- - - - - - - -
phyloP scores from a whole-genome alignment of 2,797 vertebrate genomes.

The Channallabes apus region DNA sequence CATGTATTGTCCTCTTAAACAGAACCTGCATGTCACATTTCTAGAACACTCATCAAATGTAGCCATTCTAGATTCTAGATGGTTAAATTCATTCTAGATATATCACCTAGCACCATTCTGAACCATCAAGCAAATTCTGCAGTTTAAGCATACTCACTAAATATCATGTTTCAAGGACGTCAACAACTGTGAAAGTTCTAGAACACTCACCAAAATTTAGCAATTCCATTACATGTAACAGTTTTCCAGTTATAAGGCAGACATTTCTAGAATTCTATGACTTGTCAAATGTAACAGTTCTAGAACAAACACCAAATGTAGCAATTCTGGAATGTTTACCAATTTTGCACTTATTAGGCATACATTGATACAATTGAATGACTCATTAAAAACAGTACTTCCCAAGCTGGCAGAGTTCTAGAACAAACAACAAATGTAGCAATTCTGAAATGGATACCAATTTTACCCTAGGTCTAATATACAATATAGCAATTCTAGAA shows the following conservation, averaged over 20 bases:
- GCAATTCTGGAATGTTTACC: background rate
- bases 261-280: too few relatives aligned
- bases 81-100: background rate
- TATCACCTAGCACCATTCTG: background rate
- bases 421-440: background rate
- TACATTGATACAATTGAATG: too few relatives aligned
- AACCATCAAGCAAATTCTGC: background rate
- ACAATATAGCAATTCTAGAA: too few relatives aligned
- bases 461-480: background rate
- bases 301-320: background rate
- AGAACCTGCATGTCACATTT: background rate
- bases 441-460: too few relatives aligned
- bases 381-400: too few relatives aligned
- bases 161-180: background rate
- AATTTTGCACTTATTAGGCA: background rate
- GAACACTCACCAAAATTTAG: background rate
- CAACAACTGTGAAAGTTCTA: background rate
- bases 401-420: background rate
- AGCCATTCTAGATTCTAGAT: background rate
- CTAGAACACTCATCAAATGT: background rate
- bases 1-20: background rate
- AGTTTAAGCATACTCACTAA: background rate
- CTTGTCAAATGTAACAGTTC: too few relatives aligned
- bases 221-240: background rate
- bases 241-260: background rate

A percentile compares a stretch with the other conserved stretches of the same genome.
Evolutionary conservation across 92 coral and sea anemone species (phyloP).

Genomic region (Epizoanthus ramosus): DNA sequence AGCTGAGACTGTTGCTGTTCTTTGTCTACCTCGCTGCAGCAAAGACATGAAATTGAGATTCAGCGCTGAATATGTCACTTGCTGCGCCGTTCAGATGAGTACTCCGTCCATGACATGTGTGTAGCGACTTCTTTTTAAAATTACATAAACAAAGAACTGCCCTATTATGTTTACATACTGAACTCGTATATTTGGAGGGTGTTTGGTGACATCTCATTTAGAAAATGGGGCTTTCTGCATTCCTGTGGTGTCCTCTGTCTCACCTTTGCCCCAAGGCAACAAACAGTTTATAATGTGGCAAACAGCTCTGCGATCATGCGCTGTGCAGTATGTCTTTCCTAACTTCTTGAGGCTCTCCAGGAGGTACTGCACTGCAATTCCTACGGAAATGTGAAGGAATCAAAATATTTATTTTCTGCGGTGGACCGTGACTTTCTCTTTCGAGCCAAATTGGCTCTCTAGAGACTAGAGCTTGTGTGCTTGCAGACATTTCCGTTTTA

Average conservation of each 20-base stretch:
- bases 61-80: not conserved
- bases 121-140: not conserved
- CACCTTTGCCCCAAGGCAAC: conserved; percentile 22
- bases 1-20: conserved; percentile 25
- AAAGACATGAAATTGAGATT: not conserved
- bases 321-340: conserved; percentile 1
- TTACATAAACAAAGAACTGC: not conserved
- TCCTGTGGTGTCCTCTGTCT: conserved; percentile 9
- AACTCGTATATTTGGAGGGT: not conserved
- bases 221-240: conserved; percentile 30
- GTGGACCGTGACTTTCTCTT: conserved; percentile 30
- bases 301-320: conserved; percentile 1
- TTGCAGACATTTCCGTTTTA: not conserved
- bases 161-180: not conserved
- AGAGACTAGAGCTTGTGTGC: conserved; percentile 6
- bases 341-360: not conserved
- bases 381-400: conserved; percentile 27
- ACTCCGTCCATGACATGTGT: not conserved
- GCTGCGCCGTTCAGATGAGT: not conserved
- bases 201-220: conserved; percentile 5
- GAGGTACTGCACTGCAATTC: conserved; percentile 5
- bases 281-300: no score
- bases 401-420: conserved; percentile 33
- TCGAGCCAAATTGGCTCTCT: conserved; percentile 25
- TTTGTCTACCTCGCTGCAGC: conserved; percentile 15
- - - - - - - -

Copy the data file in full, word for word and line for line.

phyloP scores from a whole-genome alignment of 2,797 vertebrate genomes.

The Channallabes apus region DNA sequence CATGTATTGTCCTCTTAAACAGAACCTGCATGTCACATTTCTAGAACACTCATCAAATGTAGCCATTCTAGATTCTAGATGGTTAAATTCATTCTAGATATATCACCTAGCACCATTCTGAACCATCAAGCAAATTCTGCAGTTTAAGCATACTCACTAAATATCATGTTTCAAGGACGTCAACAACTGTGAAAGTTCTAGAACACTCACCAAAATTTAGCAATTCCATTACATGTAACAGTTTTCCAGTTATAAGGCAGACATTTCTAGAATTCTATGACTTGTCAAATGTAACAGTTCTAGAACAAACACCAAATGTAGCAATTCTGGAATGTTTACCAATTTTGCACTTATTAGGCATACATTGATACAATTGAATGACTCATTAAAAACAGTACTTCCCAAGCTGGCAGAGTTCTAGAACAAACAACAAATGTAGCAATTCTGAAATGGATACCAATTTTACCCTAGGTCTAATATACAATATAGCAATTCTAGAA shows the following conservation, averaged over 20 bases:
- GCAATTCTGGAATGTTTACC: background rate
- bases 261-280: too few relatives aligned
- bases 81-100: background rate
- TATCACCTAGCACCATTCTG: background rate
- bases 421-440: background rate
- TACATTGATACAATTGAATG: too few relatives aligned
- AACCATCAAGCAAATTCTGC: background rate
- ACAATATAGCAATTCTAGAA: too few relatives aligned
- bases 461-480: background rate
- bases 301-320: background rate
- AGAACCTGCATGTCACATTT: background rate
- bases 441-460: too few relatives aligned
- bases 381-400: too few relatives aligned
- bases 161-180: background rate
- AATTTTGCACTTATTAGGCA: background rate
- GAACACTCACCAAAATTTAG: background rate
- CAACAACTGTGAAAGTTCTA: background rate
- bases 401-420: background rate
- AGCCATTCTAGATTCTAGAT: background rate
- CTAGAACACTCATCAAATGT: background rate
- bases 1-20: background rate
- AGTTTAAGCATACTCACTAA: background rate
- CTTGTCAAATGTAACAGTTC: too few relatives aligned
- bases 221-240: background rate
- bases 241-260: background rate

A percentile compares a stretch with the other conserved stretches of the same genome.
Evolutionary conservation across 92 coral and sea anemone species (phyloP).

Genomic region (Epizoanthus ramosus): DNA sequence AGCTGAGACTGTTGCTGTTCTTTGTCTACCTCGCTGCAGCAAAGACATGAAATTGAGATTCAGCGCTGAATATGTCACTTGCTGCGCCGTTCAGATGAGTACTCCGTCCATGACATGTGTGTAGCGACTTCTTTTTAAAATTACATAAACAAAGAACTGCCCTATTATGTTTACATACTGAACTCGTATATTTGGAGGGTGTTTGGTGACATCTCATTTAGAAAATGGGGCTTTCTGCATTCCTGTGGTGTCCTCTGTCTCACCTTTGCCCCAAGGCAACAAACAGTTTATAATGTGGCAAACAGCTCTGCGATCATGCGCTGTGCAGTATGTCTTTCCTAACTTCTTGAGGCTCTCCAGGAGGTACTGCACTGCAATTCCTACGGAAATGTGAAGGAATCAAAATATTTATTTTCTGCGGTGGACCGTGACTTTCTCTTTCGAGCCAAATTGGCTCTCTAGAGACTAGAGCTTGTGTGCTTGCAGACATTTCCGTTTTA

Average conservation of each 20-base stretch:
- bases 61-80: not conserved
- bases 121-140: not conserved
- CACCTTTGCCCCAAGGCAAC: conserved; percentile 22
- bases 1-20: conserved; percentile 25
- AAAGACATGAAATTGAGATT: not conserved
- bases 321-340: conserved; percentile 1
- TTACATAAACAAAGAACTGC: not conserved
- TCCTGTGGTGTCCTCTGTCT: conserved; percentile 9
- AACTCGTATATTTGGAGGGT: not conserved
- bases 221-240: conserved; percentile 30
- GTGGACCGTGACTTTCTCTT: conserved; percentile 30
- bases 301-320: conserved; percentile 1
- TTGCAGACATTTCCGTTTTA: not conserved
- bases 161-180: not conserved
- AGAGACTAGAGCTTGTGTGC: conserved; percentile 6
- bases 341-360: not conserved
- bases 381-400: conserved; percentile 27
- ACTCCGTCCATGACATGTGT: not conserved
- GCTGCGCCGTTCAGATGAGT: not conserved
- bases 201-220: conserved; percentile 5
- GAGGTACTGCACTGCAATTC: conserved; percentile 5
- bases 281-300: no score
- bases 401-420: conserved; percentile 33
- TCGAGCCAAATTGGCTCTCT: conserved; percentile 25
- TTTGTCTACCTCGCTGCAGC: conserved; percentile 15